Could Israel crossed the Red Sea on the eastern side of the Sinai peninsula?


I was wondering if the possible crossing could be on the eastern side of the Sinai peninsula?


Such a crossing would not match the account on numerous factors.

"Then the children of Israel journeyed from Rameses to Succoth, about six hundred thousand men on foot, besides children. A mixed multitude went up with them also, and flocks and herds - a great deal of livestock" (Exodus 12:37).

"Then it came to pass, when Pharaoh had let the people go, that God did not lead them by way of the land of the Philistines, although that was near; for God said, "Lest perhaps the people change their minds when they see war, and return to Egypt." So God led the people around by way of the wilderness of the Red Sea. And the children of Israel went up in orderly ranks out of the land of Egypt. And Moses took the bones of Joseph with him, for he had placed the children of Israel under solemn oath, saying, "God will surely visit you, and you shall carry up my bones from here with you." So they took their journey from Succoth and camped in Etham at the edge of the wilderness" (Exodus 13:17-20).

From these passage, we learn that the first leg of the journey went from Rameses to Succoth and the from Succoth to Etham which is described as being on the edge of the wilderness. We know where Rameses is at from archeology. It was located on the edge of the Nile river delta.

"Speak to the children of Israel, that they turn and camp before Pi Hahiroth, between Migdol and the sea, opposite Baal Zephon; you shall camp before it by the sea. For Pharaoh will say of the children of Israel, 'They are bewildered by the land; the wilderness has closed them in'" (Exodus 14:2-3).

After crossing the Red Sea, we read:

"So Moses brought Israel from the Red Sea; then they went out into the Wilderness of Shur. And they went three days in the wilderness and found no water. Now when they came to Marah, they could not drink the waters of Marah, for they were bitter. Therefore the name of it was called Marah" (Exodus 15:22-23).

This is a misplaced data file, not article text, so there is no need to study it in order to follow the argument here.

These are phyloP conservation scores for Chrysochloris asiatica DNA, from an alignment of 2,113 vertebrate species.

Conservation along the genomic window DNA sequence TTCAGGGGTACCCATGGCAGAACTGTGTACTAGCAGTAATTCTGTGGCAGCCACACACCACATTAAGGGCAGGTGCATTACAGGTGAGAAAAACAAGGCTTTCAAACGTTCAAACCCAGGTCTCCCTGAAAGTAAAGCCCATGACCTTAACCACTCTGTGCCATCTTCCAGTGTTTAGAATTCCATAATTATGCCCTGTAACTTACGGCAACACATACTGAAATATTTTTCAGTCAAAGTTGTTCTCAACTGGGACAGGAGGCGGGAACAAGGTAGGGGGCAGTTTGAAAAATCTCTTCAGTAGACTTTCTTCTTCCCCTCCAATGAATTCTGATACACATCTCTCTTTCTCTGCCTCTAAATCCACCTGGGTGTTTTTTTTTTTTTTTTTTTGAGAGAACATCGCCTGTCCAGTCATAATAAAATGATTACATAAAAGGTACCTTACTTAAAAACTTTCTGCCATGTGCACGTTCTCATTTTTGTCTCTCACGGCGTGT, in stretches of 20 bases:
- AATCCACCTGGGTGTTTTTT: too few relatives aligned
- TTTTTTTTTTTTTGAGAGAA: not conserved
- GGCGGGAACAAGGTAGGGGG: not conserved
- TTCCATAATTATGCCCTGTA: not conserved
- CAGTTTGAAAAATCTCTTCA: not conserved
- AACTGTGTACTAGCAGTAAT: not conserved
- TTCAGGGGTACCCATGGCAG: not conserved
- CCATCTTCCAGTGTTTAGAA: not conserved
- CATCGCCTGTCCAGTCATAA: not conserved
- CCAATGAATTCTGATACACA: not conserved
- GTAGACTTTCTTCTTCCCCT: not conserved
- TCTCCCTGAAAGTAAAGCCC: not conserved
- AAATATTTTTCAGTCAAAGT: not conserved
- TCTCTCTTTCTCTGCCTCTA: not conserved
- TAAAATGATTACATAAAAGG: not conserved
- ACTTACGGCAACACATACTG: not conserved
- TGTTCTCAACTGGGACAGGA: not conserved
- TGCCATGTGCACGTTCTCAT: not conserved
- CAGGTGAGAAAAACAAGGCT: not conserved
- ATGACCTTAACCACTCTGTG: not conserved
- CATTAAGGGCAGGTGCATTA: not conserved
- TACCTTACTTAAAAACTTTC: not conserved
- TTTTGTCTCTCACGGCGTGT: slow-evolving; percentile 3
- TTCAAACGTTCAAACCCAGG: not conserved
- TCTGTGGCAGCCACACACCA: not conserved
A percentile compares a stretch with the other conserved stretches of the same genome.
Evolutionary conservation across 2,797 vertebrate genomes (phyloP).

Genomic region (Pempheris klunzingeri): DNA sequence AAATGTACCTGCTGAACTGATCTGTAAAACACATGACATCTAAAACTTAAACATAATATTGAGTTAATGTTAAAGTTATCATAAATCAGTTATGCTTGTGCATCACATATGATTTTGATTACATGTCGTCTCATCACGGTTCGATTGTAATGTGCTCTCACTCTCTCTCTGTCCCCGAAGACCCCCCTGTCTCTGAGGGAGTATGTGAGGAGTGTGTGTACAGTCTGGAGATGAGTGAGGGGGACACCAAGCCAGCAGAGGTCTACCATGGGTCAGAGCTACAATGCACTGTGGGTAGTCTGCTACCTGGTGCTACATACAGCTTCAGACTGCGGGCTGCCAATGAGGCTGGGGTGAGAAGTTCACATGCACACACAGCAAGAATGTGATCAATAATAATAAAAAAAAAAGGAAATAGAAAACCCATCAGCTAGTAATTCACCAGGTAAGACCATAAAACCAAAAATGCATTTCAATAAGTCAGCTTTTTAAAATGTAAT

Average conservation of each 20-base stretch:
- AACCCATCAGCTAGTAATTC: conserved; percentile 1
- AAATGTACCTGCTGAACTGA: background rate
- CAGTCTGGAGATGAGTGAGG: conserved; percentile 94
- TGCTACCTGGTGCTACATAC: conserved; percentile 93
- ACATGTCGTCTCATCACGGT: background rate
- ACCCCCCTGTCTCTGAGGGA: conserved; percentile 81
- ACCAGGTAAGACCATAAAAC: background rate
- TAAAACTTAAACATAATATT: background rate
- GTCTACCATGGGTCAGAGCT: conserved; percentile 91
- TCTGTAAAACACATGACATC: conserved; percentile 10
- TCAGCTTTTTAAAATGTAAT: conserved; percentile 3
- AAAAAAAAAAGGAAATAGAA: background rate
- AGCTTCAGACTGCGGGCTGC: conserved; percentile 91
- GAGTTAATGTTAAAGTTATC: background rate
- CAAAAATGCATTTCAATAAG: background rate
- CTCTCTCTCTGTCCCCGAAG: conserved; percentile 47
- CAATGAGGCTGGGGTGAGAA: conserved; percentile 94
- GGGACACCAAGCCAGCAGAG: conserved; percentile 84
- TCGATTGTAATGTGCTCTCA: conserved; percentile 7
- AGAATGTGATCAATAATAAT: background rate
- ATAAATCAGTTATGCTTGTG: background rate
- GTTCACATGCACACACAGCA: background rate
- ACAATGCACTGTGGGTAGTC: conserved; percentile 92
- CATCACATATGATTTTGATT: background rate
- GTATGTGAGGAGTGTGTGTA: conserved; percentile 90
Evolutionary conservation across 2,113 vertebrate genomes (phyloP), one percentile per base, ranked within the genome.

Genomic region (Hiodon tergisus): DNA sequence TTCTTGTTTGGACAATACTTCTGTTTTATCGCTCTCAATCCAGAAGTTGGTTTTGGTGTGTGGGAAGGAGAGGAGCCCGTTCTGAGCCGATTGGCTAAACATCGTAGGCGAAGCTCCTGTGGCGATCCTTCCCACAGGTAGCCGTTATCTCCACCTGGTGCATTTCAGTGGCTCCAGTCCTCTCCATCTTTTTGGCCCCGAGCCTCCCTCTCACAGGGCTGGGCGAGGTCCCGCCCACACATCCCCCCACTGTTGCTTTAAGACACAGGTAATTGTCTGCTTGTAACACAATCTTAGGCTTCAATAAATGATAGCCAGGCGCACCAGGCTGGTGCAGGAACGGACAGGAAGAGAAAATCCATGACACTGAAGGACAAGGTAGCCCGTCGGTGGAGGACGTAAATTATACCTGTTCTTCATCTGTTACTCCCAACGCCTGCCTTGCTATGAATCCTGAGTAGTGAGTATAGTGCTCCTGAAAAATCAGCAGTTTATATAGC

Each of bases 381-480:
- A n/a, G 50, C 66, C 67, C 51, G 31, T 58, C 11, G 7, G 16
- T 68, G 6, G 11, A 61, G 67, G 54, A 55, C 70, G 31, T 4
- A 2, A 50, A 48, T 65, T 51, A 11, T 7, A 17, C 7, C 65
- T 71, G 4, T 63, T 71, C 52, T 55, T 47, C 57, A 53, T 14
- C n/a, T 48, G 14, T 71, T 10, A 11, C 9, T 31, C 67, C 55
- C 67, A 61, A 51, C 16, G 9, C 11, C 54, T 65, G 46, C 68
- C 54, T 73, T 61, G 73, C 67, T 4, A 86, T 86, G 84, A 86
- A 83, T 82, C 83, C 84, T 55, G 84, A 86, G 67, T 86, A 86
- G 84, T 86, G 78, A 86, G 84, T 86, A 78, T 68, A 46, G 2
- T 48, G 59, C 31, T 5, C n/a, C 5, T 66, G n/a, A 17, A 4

The Wilderness of Shur is another area well documented in archeology. It is the desert area on the western edge of the Sinai peninsula, just east of Egypt's traditional borders.

"Then they came to Elim, where there were twelve wells of water and seventy palm trees; so they camped there by the waters. And they journeyed from Elim, and all the congregation of the children of Israel came to the Wilderness of Sin, which is between Elim and Sinai, on the fifteenth day of the second month after they departed from the land of Egypt" (Exodus 15:27-16:1).

The total time was for the first portion of the journey was one month. "They departed from Rameses in the first month, on the fifteenth day of the first month; on the day after the Passover the children of Israel went out with boldness in the sight of all the Egyptians" (Numbers 33:3). While it might appear slow to people of today with their cars, busses and planes, the distance is very reasonable for a group of probably over 2 million people with livestock to travel if we note that they traveled down the western leg of the Red Sea.

If someone wanted to argue that they crossed the eastern leg of the Red Sea (the Gulf of Arabeh or the Gulf of Aqaba), then they would have had to traveled the northern side of the Sinai Peninsula to leave Rameses. This route would have taken them along a major caravan route -- something the Bible specifically stated God did not let them do. Second the route would have lead them past the southern border of Canaan and out into the Arabian desert -- thus incurring the claim that God was unable to lead Israel in the right direction. Finally, read the account again and realize that Pharaoh pursued Israel in a matter of days (shortly after they buried their dead). The speed required for this large population to travel such a distance is not possible.

Typically people wish to claim that Mount Sinai was on the Arabian Pennisula. Believers in Islam would love to claim that Mount Sinai is in Arab territory. But there are subtle clues that must not be overlooked. The wood used for the tabernacle and its furnishings was Acacia wood (Exodus 25:5, 10, 13, 23, 28; 26:15, 26, 32, 37; 27:1, 6). Acacia is the only hardwood that grows on the Sinai Pennisula and it only grows in that region. Thus it makes perfect sense that God specified a local hardwood to be used for the construction of His tabernacle.